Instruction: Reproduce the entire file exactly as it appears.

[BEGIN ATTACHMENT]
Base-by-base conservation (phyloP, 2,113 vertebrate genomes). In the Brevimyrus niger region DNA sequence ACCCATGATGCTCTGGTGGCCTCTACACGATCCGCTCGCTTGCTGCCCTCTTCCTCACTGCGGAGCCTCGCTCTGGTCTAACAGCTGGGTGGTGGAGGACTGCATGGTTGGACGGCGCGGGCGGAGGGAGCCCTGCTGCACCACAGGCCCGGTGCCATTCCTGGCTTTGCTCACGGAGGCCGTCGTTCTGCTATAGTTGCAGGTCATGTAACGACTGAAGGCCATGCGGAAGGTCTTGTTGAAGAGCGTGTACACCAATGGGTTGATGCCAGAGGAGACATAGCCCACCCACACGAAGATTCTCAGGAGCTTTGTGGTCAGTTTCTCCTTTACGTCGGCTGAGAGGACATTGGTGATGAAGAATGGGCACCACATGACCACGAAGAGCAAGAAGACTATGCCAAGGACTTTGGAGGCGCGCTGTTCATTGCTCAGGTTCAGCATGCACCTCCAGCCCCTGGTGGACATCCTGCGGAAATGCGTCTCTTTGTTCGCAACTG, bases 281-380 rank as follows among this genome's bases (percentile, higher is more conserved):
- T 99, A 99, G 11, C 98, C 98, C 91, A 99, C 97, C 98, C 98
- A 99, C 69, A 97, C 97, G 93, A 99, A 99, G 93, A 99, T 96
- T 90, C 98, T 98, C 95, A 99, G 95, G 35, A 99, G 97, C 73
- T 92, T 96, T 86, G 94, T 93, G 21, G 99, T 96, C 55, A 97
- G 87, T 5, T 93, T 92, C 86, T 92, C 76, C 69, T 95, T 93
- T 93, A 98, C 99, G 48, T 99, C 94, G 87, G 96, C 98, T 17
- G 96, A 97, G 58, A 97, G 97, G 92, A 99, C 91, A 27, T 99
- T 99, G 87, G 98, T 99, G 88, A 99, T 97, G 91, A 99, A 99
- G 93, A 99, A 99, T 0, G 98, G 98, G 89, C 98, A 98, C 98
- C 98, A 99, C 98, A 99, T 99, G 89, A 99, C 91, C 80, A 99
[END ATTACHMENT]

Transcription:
Base-by-base conservation (phyloP, 2,113 vertebrate genomes). In the Brevimyrus niger region DNA sequence ACCCATGATGCTCTGGTGGCCTCTACACGATCCGCTCGCTTGCTGCCCTCTTCCTCACTGCGGAGCCTCGCTCTGGTCTAACAGCTGGGTGGTGGAGGACTGCATGGTTGGACGGCGCGGGCGGAGGGAGCCCTGCTGCACCACAGGCCCGGTGCCATTCCTGGCTTTGCTCACGGAGGCCGTCGTTCTGCTATAGTTGCAGGTCATGTAACGACTGAAGGCCATGCGGAAGGTCTTGTTGAAGAGCGTGTACACCAATGGGTTGATGCCAGAGGAGACATAGCCCACCCACACGAAGATTCTCAGGAGCTTTGTGGTCAGTTTCTCCTTTACGTCGGCTGAGAGGACATTGGTGATGAAGAATGGGCACCACATGACCACGAAGAGCAAGAAGACTATGCCAAGGACTTTGGAGGCGCGCTGTTCATTGCTCAGGTTCAGCATGCACCTCCAGCCCCTGGTGGACATCCTGCGGAAATGCGTCTCTTTGTTCGCAACTG, bases 281-380 rank as follows among this genome's bases (percentile, higher is more conserved):
- T 99, A 99, G 11, C 98, C 98, C 91, A 99, C 97, C 98, C 98
- A 99, C 69, A 97, C 97, G 93, A 99, A 99, G 93, A 99, T 96
- T 90, C 98, T 98, C 95, A 99, G 95, G 35, A 99, G 97, C 73
- T 92, T 96, T 86, G 94, T 93, G 21, G 99, T 96, C 55, A 97
- G 87, T 5, T 93, T 92, C 86, T 92, C 76, C 69, T 95, T 93
- T 93, A 98, C 99, G 48, T 99, C 94, G 87, G 96, C 98, T 17
- G 96, A 97, G 58, A 97, G 97, G 92, A 99, C 91, A 27, T 99
- T 99, G 87, G 98, T 99, G 88, A 99, T 97, G 91, A 99, A 99
- G 93, A 99, A 99, T 0, G 98, G 98, G 89, C 98, A 98, C 98
- C 98, A 99, C 98, A 99, T 99, G 89, A 99, C 91, C 80, A 99